6. says

    Experiencing the food in Italy was certainly the highlight of my trip there. Although I had heard that they frown upon serving cappuccinos after lunch, I never had a problem ordering one. Although the staff probably said, “oh that clueless Americano” behind my back. :-).

  7. says

    the big two differences that I have totally bought into the Italian side are (1) very few ingredients on your pizza and (2) much less sauce on all kinds of pasta. I am a Italian believer now.

  8. Margo Millure says

    Italian is my favorite kind of cooking because of its simplicity. “Less is more” doesn’t seem to jive with the American food mentality… It is our way to add more! Love this article, Briana!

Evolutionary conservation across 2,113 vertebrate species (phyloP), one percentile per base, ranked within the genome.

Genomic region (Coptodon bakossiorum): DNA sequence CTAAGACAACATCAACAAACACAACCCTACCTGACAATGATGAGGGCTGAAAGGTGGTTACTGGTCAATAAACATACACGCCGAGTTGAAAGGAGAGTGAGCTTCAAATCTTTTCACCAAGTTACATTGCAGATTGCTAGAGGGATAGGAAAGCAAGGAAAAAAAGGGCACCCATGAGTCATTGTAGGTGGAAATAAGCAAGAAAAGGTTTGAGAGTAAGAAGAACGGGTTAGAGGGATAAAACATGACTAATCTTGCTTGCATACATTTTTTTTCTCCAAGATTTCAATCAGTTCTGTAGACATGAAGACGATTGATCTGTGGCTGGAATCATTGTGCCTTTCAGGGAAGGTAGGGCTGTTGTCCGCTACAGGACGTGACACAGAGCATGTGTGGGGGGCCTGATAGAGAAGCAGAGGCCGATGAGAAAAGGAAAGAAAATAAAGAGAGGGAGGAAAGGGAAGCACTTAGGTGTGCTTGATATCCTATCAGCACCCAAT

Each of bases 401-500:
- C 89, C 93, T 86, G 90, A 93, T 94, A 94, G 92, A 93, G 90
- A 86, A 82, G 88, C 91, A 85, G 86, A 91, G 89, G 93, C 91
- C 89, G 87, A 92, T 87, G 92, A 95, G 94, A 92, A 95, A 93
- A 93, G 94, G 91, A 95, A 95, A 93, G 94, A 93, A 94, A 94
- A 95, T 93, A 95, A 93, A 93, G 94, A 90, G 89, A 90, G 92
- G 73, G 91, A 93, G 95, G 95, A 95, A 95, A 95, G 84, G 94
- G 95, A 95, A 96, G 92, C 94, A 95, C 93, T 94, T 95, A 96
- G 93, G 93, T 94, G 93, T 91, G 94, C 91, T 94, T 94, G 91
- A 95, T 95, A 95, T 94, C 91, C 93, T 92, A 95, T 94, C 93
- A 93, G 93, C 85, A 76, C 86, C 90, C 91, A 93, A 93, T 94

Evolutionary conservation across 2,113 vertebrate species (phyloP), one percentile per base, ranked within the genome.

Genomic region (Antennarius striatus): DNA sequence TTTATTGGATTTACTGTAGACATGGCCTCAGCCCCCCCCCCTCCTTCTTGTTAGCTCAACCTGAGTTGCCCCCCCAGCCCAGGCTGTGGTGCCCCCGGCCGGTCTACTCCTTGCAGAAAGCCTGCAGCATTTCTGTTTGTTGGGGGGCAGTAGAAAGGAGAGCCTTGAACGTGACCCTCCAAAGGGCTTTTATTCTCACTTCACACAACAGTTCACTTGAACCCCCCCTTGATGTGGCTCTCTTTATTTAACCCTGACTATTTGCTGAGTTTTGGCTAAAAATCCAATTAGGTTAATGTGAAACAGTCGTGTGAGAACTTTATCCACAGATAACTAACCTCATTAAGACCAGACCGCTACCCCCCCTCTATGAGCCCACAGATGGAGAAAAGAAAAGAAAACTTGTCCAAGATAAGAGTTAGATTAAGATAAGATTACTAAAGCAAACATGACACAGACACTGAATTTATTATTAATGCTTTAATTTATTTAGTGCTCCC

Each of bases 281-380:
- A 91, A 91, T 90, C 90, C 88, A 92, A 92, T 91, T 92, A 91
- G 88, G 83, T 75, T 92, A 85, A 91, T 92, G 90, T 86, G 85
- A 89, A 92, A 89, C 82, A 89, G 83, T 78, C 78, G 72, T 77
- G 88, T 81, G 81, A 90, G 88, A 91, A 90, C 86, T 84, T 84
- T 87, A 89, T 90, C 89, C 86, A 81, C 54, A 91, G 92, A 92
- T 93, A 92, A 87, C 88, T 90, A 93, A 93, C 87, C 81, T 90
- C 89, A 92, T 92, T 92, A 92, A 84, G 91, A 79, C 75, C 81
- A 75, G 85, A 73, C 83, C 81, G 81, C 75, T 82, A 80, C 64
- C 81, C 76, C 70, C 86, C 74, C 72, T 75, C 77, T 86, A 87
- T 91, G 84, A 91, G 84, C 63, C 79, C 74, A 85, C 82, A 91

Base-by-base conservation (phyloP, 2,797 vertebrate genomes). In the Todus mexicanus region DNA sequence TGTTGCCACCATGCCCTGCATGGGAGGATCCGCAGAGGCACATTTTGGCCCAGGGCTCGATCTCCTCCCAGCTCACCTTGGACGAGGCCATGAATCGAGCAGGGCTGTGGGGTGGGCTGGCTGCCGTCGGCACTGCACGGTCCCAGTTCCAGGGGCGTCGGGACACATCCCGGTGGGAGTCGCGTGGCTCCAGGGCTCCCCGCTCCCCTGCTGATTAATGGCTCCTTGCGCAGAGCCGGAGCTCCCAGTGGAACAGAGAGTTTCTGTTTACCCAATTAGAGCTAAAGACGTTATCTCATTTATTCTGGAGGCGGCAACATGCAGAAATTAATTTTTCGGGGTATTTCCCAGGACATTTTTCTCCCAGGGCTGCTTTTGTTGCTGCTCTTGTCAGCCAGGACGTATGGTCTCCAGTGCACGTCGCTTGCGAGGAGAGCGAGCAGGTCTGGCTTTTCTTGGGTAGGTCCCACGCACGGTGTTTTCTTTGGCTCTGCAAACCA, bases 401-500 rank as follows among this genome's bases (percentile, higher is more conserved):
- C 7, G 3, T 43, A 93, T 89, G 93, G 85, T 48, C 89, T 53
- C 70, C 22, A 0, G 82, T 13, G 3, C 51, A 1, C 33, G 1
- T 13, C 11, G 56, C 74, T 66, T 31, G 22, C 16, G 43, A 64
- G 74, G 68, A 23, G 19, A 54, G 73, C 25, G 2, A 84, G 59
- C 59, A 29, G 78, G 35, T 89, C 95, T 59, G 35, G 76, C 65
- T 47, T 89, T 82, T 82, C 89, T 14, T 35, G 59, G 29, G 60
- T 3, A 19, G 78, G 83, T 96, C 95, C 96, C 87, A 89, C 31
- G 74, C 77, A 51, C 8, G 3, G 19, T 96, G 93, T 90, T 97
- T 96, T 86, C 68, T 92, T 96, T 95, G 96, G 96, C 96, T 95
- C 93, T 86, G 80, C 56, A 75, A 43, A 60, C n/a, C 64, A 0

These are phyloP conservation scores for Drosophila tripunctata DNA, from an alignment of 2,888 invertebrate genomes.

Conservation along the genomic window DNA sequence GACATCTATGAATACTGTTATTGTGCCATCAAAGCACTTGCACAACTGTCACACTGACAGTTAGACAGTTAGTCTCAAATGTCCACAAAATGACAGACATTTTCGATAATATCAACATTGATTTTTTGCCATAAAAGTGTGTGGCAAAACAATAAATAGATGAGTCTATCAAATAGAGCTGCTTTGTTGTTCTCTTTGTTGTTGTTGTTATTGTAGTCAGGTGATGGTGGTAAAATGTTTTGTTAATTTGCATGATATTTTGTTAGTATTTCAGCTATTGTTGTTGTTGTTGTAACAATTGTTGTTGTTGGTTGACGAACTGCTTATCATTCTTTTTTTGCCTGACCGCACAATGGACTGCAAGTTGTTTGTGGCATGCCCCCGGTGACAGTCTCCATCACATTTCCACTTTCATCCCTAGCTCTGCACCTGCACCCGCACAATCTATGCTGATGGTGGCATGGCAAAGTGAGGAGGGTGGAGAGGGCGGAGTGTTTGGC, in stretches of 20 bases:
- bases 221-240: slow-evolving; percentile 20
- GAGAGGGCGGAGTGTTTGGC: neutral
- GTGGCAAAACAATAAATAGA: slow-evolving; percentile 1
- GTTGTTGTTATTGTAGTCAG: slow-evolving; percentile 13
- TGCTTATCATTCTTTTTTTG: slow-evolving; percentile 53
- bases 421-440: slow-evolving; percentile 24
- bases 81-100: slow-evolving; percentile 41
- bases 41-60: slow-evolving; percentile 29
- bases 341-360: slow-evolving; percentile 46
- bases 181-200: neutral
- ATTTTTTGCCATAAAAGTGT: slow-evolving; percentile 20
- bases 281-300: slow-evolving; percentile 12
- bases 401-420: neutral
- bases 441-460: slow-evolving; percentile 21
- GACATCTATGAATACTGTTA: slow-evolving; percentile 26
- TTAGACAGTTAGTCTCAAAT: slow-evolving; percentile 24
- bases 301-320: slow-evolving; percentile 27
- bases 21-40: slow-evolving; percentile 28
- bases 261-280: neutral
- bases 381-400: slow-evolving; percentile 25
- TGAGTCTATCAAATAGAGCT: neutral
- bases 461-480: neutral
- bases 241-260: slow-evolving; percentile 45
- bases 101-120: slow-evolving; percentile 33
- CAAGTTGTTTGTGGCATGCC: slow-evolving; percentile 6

9. says

    Great article. Love that “authentic” Caesar salad, though. When I teach English abroad, and people ask what American food is like, I usually tell our best food is American Mexican food, American Italian food, and American Chinese food, none of which resemble the authentic cuisine very closely, but all of which are delicious.

  10. says

    Thanks, Margo! I had so much fun writing it and sharing the lessons I’ve been trying to explain to family and friends ever since I returned from Italy.

  11. says

    Yum — loved this, and anything else on Italian food! I remember being crushed when I learned that Italians don’t soak their amazing bread in their tasty olive oil.

  12. says

    Great article, as Italian living in Italy I can say that you are 100% right. And I could add other “fallacies”.